Fighting against gender discrimination must not be a competition. Feminists must realise that making the fight against gender discrimination a competition takes the focus away from reasoning into pettiness. It will lead to a cause where we major on the minor and will defeat the purpose of the fight entirely. It will lead to a dead end. Competing with men in the fight raises petty arguments such as, ‘who pays for the meals on a date’, ‘who pays the bills at home and the children’s school fees’, ‘who cooks at home’, ‘who pays for the bride price’, ‘who does the proposal of marriage’ etc. I say, in the home, whoever earns more pays more. Whoever has more time at hand does the cooking, I mean whatever humanely sane criteria that is agreed by the couple or the male and female involved, as that which will work for them should be practiced.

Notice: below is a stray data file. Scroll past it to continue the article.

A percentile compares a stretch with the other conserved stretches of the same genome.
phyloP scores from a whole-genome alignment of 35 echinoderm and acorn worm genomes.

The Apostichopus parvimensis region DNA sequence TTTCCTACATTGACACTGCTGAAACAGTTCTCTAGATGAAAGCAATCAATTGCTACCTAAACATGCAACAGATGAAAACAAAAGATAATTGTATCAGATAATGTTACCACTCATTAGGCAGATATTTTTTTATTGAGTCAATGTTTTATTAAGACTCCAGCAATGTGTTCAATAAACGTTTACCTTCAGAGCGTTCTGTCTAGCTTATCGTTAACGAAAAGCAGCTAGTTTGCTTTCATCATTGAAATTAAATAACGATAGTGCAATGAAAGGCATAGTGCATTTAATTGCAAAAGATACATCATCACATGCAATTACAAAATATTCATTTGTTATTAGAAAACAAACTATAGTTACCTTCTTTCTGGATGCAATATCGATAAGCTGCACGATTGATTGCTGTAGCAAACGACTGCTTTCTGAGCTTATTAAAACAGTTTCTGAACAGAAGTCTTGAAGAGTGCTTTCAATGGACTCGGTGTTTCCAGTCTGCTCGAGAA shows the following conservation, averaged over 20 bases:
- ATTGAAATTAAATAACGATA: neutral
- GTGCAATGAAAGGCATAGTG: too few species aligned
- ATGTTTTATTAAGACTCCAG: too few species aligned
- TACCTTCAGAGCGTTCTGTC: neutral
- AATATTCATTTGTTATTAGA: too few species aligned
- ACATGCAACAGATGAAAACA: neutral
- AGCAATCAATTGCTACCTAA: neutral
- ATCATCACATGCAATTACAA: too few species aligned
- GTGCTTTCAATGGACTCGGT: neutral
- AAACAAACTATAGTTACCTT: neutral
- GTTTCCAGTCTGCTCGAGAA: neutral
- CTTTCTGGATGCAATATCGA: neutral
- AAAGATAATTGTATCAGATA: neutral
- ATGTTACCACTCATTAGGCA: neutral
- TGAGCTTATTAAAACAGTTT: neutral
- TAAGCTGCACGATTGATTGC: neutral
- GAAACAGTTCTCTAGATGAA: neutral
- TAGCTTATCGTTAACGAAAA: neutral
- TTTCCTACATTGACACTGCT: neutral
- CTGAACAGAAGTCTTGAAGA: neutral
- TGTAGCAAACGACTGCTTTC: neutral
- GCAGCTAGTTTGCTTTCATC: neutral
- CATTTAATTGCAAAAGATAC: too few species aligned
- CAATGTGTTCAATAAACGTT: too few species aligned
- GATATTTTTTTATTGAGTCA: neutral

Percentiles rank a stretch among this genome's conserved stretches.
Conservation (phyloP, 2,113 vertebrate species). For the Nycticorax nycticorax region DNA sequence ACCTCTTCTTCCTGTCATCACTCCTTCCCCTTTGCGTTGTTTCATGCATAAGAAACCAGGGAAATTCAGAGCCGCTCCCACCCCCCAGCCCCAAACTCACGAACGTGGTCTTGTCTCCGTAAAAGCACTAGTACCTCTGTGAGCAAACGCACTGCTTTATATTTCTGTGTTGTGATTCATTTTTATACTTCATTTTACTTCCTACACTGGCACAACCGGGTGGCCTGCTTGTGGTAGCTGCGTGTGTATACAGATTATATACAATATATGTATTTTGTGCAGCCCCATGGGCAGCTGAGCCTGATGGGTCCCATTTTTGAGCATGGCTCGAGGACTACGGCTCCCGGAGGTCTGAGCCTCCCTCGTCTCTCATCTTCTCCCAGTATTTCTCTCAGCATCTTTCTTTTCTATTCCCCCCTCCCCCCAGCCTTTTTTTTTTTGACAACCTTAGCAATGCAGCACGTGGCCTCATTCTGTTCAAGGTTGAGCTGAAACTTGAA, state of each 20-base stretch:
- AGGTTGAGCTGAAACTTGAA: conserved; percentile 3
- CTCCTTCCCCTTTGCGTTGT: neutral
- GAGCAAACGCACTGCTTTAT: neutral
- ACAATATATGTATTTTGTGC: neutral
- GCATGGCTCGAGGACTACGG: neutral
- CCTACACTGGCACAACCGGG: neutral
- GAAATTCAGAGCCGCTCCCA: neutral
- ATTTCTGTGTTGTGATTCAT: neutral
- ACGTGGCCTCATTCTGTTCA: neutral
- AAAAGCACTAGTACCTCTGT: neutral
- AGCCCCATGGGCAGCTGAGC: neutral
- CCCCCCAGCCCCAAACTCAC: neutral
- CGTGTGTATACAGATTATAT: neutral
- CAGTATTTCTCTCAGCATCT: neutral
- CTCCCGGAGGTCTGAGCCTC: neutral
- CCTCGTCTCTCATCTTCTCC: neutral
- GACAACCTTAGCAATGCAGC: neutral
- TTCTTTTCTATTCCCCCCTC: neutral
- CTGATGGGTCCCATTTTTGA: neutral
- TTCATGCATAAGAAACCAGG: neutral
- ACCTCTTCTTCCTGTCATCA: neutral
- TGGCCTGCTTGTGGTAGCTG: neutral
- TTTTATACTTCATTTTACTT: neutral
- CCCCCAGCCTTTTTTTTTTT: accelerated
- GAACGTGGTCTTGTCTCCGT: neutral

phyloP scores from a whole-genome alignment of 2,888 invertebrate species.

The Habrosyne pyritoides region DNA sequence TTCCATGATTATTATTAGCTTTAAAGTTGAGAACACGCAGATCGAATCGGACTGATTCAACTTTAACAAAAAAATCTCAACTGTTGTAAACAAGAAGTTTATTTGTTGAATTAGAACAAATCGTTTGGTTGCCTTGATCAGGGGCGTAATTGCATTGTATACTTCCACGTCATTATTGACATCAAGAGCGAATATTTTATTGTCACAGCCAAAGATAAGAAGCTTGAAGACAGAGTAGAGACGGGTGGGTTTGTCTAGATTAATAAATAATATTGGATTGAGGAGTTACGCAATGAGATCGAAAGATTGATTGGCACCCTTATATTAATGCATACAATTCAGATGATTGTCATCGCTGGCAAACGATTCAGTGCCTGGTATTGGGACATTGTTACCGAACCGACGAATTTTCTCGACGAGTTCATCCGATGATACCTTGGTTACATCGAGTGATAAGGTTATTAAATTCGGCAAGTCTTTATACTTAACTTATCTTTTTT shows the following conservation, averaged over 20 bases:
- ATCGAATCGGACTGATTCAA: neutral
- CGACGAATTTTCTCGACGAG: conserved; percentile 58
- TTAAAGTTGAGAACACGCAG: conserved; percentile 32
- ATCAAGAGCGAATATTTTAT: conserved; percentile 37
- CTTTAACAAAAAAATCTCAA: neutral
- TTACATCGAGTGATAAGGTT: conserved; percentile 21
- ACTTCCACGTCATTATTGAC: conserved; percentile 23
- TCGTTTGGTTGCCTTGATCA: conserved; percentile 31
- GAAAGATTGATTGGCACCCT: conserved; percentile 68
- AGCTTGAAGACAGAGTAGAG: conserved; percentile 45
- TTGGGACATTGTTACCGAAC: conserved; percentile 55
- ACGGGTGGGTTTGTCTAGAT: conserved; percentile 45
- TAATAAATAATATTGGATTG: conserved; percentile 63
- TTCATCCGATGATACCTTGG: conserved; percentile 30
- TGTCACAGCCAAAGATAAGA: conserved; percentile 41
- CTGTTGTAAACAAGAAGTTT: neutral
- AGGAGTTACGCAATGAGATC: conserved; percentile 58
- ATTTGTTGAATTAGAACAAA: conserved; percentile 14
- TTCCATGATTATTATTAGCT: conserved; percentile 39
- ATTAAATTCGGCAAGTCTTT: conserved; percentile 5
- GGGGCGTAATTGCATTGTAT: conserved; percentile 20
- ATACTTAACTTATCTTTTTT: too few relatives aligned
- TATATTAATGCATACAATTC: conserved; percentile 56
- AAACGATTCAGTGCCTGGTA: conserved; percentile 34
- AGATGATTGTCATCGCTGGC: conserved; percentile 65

We must know that gender prescribes how we should be instead of how we are. Both men and women must be made to understand that fighting against gender discrimination is not to benefit women only. We have the ability to make and remake our society because culture doesn’t make us, we make culture.

The Fight against Gender Discrimination is not a Woman issue, it is a Human issue.


Lilipearl Baaba Otoo is an online journalist with the Business and Financial Times, a Gender Advocate of Plan International-Ghana and Founder of Bridge for Equity (an Advocacy group that is geared towards creating awareness and public education on the SDGs particularly Goal 5: Achieve gender equality and empower all women and girls)